By Rick Green
As he faces one of the toughest political jams of his career, Gov. Dannel P. Malloy's challenge is to duplicate his gutsy performance during the crises that have marked his first two years in office.
Whatever you care about his tax increase, that deal with state employee unions or those much-argued-over education reforms, Malloy was the governor-in-the-foxhole during some of the toughest times in recent memory -- when the first two storms hit, when Long Island Sound waters began rising during storm Sandy, and when somebody had to tell the Newtown parents that their children were gone.
Wednesday morning, however, a more traditional problem resurfaces: The mundane reality of a $1 billion budget deficit and a stagnating state economy will move back to center stage when the General Assembly convenes. It's a problem that can't be solved by appointing an expert commission, opening the emergency operations center or holding a frank press conference.
To succeed, this ardent Democrat who believes that government is a big part of the solution must behave more like a budget-cutting Republican. Instead of the governor who wants to help, he must become the governor who takes away.
At noon Wednesday, Malloy will deliver his third State of the State speech at a moment very different from his first two years on the job. It is not his what-must-go budget message -- that comes during the first week of February -- but a speech in which Malloy has a chance to set a tone for the difficult choices coming during the next few months.
"There is no way for me to address the people of the state of Connecticut without continuing the discussion of what happened in Newtown. I have to acknowledge that, the good and the bad. Obviously it has implications for the state,'' Malloy said during a conversation in his office Tuesday afternoon.
"We need to take stock of where we were two years ago and where we are today. We are not where we want to be,'' Malloy said. "I want to set the stage for what we need to do in the next two years."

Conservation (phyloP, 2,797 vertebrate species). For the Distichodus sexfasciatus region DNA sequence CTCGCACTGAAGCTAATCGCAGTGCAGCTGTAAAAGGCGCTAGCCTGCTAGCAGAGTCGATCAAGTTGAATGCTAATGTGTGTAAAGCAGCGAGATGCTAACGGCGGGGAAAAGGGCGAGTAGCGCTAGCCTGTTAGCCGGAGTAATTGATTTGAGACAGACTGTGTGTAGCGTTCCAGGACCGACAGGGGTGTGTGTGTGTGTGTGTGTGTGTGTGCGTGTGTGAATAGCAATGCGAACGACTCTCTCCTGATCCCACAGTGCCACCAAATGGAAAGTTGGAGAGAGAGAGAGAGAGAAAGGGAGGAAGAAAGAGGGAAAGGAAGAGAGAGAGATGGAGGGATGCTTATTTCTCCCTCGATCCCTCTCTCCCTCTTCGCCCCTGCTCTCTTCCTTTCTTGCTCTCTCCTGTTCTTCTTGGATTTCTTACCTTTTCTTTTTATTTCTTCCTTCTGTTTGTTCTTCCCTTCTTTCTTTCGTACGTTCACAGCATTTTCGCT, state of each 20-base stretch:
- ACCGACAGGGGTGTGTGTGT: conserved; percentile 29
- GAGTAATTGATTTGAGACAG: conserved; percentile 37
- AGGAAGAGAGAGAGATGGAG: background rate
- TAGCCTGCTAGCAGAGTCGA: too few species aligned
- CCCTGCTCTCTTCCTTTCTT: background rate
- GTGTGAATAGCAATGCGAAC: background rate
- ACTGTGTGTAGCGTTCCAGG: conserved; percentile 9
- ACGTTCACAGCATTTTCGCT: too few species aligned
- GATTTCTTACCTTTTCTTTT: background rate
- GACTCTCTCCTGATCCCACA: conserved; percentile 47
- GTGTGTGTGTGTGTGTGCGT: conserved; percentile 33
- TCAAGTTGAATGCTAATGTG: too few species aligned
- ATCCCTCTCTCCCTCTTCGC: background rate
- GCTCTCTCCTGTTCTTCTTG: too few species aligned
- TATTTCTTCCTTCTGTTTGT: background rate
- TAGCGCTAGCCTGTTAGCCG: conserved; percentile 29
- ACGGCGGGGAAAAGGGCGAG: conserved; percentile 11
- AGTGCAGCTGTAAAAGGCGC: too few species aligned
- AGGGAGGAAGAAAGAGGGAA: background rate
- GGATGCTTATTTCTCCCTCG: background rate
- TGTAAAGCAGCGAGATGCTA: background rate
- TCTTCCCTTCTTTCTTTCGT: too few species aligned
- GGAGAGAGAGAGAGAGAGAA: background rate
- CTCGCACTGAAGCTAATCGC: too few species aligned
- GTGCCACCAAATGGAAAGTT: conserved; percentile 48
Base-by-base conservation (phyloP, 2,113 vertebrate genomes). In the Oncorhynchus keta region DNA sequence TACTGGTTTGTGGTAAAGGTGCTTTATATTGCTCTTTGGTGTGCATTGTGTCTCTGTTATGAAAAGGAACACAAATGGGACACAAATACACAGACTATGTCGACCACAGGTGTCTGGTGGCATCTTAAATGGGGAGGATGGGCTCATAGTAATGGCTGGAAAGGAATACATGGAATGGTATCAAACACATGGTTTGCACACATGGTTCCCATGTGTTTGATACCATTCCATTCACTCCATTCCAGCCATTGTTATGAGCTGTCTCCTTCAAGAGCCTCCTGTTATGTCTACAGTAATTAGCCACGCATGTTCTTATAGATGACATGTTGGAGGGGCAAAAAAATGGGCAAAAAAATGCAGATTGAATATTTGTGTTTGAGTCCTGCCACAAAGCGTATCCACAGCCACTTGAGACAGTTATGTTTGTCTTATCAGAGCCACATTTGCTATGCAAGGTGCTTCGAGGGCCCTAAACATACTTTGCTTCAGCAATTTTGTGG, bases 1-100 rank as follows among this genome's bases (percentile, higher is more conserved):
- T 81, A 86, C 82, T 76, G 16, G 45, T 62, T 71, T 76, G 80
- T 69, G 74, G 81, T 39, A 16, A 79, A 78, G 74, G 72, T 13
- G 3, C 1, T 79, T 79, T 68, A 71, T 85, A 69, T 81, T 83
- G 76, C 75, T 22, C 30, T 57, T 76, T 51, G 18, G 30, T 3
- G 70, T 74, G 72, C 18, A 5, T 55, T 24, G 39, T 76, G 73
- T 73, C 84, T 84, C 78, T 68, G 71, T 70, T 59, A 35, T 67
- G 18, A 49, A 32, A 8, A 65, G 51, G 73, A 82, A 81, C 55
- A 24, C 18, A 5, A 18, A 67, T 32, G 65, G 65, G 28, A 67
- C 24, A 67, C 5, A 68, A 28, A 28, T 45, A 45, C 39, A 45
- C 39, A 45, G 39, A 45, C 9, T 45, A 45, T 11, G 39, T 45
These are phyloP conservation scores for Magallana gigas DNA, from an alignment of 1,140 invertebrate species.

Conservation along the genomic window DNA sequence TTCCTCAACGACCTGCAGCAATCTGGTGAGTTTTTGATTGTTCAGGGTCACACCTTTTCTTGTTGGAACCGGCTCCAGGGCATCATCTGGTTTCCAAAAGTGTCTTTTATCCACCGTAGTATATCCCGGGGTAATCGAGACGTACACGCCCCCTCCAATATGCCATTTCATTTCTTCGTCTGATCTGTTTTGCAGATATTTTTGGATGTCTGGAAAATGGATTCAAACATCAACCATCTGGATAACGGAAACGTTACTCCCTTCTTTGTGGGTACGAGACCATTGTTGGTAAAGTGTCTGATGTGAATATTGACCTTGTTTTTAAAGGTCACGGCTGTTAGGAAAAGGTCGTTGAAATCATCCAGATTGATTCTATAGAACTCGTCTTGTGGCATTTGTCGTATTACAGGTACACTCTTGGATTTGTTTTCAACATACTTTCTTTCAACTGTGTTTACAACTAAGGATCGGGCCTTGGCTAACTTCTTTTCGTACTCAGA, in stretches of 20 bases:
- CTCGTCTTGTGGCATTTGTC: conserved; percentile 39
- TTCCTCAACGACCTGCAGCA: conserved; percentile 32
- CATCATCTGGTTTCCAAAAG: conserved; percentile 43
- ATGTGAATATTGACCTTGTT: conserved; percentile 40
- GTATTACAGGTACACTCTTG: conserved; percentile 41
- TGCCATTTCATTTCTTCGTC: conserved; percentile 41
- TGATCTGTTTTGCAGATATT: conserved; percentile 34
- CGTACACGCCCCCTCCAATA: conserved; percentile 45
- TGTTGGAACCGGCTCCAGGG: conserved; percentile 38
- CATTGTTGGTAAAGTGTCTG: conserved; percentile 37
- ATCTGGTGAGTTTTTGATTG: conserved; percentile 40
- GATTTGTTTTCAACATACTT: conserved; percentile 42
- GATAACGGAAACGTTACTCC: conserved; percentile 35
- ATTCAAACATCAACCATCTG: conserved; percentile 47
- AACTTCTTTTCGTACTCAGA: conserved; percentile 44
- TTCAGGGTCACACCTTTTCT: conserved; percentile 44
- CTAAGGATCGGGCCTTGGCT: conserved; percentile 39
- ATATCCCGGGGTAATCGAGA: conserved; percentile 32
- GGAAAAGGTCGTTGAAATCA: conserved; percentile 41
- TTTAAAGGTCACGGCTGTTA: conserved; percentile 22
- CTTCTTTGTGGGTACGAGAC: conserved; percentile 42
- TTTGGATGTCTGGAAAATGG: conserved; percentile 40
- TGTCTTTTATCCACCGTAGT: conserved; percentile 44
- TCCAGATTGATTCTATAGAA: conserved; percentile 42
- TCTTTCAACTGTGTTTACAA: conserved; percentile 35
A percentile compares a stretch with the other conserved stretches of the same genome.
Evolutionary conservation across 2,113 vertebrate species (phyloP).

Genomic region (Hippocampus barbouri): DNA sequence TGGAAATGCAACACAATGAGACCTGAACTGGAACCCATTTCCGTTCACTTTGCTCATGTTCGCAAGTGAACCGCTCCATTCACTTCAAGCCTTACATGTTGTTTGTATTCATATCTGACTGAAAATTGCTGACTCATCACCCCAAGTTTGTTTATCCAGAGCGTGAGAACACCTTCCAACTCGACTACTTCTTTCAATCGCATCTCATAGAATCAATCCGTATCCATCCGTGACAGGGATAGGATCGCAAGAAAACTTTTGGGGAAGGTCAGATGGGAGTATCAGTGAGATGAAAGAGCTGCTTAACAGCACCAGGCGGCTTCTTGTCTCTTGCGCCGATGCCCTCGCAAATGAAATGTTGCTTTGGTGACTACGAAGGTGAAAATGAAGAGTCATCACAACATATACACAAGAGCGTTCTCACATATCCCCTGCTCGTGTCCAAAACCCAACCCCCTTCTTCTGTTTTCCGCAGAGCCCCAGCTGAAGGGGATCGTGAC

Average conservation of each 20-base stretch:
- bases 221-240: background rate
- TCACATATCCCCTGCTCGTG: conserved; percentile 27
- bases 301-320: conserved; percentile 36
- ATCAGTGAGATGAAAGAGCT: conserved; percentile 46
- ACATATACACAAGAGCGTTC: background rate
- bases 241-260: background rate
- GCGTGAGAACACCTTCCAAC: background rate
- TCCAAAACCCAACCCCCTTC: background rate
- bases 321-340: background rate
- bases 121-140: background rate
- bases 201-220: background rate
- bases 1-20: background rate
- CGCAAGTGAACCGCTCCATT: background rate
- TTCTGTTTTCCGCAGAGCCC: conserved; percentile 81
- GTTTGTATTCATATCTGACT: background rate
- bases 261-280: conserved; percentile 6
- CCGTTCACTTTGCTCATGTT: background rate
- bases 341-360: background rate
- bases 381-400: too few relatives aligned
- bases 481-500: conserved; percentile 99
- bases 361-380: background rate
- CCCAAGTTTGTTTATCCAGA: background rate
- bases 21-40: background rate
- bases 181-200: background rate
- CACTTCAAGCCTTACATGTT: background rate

Malloy says there will be no tax increases. He promises "everyone's ox will be gored" as the state slashes spending to find hundreds of millions of dollars in savings. He remains unapologetic about the tax increases during the first half of his term or the deal with state employee unions that continues a no-layoff provision for years to come.
He told me that the only things he would do differently would be to soften some of the tough language that has stirred deep emotions, most notably his comments a year ago about teachers earning tenure.
Despite the rumors that a job in Washington awaits, Malloy says he's more interested in being -- and staying -- governor of Connecticut. "I am as excited about the job I am doing today as the day I was sworn in. I've never hidden the fact that I enjoy this job," he said, brushing off a question about whether he planned to run for another term.
"We have to continue the process of changing our habits. We began that in a big way a couple of years ago. A lot of people serving in the legislature and a lot of people in the Democratic Party hope that was a one-time event,'' Malloy said. "It was never a one-time event."
"People say, 'Why didn't you cut the hell out of the budget [in 2011].' Because we weren't ready to cut the hell out of the budget,'' he said, "All of the things that other states had done we had failed to do," pointing to investments in technology and staff that had to be made in agencies like the Department of Social Services, which administers the costly federal Medicaid program.
"You have to stop thinking about our ability to expand everything year after year after year. Because let me assure you there will be those kinds of proposals,'' Malloy said. "We have a spending cap. We have, effectively, a revenue cap. Let's make some decisions. That's what my job is."
I asked whether the first two years of his term had changed his governing style in a way that will make this year different from the past.
"I think I am a manager and I am a wonk,'' Malloy said before getting to what seemed like the heart of his style as governor. "But I am also a person who has feelings who struggles to express those feelings."
Fixing a projected budget deficit of $1 billion will cause unending hours of arguing, posturing and drama between now and summer. But perhaps as much as anyone at the state Capitol this winter, Dannel Malloy knows this doesn't seem like much at all when compared to the unimaginable loss experienced by Newtown.